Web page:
Author Anna Quindlen is no slouch to the publication world. With five bestselling novels, seven nonfiction books, and a Pulitzer Prize for her New York Times column, “Public and Private,” she’s achieved every writer’s dream.
If there was a stand out thing about this book, it’s Quindlen’s voice. She writes characters the way someone you just met shares an intimate secret with you. You immediately feel a bond to them. You know they’re flawed, you may not agree with their actions, but you’ll defend them anyway.
The unlikely partnership of Skip Cuddy, a hired hand, with Southern Estate owner and matriarch, Lydia Blessing, is at the core of this book. What could a man with calloused hands and no family have in common with an 80-something year old woman who never leaves the house? If there’s a child involved, it turns out quite a bit.
I’m not a fan of spoilers, so I can’t give anything away, but there are some incredibly honest and moving scenes in this story regarding the raising of that baby. Quindlen will make you redefine family and look at alternatives in a whole new light.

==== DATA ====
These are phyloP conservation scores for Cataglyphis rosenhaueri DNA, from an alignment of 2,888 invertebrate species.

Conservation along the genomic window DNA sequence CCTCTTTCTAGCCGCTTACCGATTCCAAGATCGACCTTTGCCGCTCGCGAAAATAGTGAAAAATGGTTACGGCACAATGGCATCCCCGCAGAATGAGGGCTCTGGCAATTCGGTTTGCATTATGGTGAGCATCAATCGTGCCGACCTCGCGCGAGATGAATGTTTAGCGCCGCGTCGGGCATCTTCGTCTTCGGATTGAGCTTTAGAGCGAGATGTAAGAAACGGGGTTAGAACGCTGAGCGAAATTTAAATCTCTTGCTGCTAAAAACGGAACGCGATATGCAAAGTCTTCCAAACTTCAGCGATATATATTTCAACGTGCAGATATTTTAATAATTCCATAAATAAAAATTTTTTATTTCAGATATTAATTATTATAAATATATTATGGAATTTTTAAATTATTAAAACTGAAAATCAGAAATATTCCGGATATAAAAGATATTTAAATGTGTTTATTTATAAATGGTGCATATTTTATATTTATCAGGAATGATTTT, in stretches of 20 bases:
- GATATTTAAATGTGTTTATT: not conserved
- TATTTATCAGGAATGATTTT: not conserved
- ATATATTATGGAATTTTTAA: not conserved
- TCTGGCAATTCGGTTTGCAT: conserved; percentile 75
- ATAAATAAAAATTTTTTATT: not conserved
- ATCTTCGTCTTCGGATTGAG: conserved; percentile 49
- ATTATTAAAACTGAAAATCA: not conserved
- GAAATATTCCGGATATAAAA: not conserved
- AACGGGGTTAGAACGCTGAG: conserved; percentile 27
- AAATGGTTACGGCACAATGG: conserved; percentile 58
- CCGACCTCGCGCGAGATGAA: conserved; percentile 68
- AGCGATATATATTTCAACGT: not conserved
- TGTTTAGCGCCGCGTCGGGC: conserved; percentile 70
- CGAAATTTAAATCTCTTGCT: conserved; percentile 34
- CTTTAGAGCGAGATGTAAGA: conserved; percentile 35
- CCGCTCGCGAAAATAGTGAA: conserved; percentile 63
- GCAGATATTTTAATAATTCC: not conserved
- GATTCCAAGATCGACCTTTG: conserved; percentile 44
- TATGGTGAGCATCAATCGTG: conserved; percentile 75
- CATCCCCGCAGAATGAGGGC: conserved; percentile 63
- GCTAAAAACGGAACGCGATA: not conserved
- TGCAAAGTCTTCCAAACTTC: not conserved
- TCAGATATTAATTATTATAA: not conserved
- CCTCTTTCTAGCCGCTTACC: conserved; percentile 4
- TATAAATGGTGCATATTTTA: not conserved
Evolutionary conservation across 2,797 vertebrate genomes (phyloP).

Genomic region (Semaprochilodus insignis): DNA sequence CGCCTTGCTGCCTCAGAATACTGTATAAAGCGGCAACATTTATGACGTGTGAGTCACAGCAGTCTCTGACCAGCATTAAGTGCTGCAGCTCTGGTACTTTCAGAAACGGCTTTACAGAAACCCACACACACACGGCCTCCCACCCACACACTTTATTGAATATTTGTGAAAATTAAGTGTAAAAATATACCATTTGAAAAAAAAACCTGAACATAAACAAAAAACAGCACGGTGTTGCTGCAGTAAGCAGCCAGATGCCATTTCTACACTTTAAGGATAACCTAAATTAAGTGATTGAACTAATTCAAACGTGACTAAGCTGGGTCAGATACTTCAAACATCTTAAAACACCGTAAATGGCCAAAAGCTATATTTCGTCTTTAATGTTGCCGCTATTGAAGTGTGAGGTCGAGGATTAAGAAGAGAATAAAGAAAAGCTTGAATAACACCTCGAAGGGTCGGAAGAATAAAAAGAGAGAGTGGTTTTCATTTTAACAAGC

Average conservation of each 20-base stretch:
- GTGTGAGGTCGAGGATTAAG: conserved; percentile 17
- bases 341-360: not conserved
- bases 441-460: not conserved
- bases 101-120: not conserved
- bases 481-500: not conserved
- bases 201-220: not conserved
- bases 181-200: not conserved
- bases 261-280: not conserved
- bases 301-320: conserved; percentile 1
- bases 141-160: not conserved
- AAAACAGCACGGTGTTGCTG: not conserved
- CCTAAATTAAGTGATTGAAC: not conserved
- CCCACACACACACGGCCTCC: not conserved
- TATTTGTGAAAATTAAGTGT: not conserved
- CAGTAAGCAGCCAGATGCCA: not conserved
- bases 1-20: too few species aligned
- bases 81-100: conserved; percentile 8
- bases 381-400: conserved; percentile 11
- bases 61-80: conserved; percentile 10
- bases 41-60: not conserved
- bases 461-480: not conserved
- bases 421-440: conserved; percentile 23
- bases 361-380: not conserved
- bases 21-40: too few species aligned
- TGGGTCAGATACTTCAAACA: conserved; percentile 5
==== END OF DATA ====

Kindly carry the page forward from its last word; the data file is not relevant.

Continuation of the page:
Plus the ending will surprise you! I was sensing something was up, but didn’t know when we’d get any answers.
Overall, I’d recommend this book if you’re looking for a hearty, comforting read.
What about you? Did you read Blessings and enjoy it? What else from your TBR Pile have you been reading now? Or if you’re like me, what did you buy that you’ll be getting around to for 2013’s TBR Pile Challenge?
I know you all have one, that looming pile next to your nightstand, the sinking bookshelf that can’t hold anymore, the stacks creeping up on your desk, and the ones you borrowed or were given months ago and haven’t gotten around to reading yet.
It’s the dreaded To Be Read Pile!
Here is my 2012 TBR List:
- Sense and Sensibility by Jane Austen
- Little Bee by Chris Cleave
- Loving Frank by Nancy Horan
- The Red Tent by Anita Diamant
- Blessings by Anna Quindlen
- The Scarlett Letter by Nathaniel Hawthorne
- Geek Love by Katherine Dunn
- The Lace Reader by Bromonia Barry
- The Piano Teacher by Janice Y.K. Lee
- Into Thin Air by Jon Krakauer
- The Preacher’s Bride by Jody Hedlund